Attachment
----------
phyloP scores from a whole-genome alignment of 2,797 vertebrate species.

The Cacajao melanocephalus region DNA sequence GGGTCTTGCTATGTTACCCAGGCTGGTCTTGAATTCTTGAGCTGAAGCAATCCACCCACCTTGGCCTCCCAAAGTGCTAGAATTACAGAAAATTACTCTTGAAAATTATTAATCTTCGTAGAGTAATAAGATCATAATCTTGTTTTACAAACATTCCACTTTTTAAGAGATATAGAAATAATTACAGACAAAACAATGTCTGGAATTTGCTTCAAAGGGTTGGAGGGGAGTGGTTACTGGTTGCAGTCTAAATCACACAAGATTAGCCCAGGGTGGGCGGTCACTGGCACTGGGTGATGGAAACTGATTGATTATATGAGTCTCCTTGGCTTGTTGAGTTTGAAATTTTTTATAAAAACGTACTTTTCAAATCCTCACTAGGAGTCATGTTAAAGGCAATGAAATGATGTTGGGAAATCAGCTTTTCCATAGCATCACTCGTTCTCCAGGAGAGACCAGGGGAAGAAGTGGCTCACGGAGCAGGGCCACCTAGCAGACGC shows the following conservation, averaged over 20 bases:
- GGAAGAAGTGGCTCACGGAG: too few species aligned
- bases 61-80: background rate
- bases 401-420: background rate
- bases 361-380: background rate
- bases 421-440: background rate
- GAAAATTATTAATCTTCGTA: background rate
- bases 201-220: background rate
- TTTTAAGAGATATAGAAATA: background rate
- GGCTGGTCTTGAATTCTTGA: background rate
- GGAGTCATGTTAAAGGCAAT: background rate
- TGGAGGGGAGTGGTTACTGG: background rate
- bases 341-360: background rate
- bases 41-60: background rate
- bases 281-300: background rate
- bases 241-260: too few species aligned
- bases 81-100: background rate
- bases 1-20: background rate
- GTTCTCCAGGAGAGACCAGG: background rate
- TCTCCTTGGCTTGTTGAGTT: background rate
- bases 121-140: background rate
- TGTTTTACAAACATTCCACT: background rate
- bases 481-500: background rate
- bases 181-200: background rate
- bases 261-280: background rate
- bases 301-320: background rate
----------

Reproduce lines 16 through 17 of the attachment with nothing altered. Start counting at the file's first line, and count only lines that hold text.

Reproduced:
- bases 281-300: background rate
- bases 241-260: too few species aligned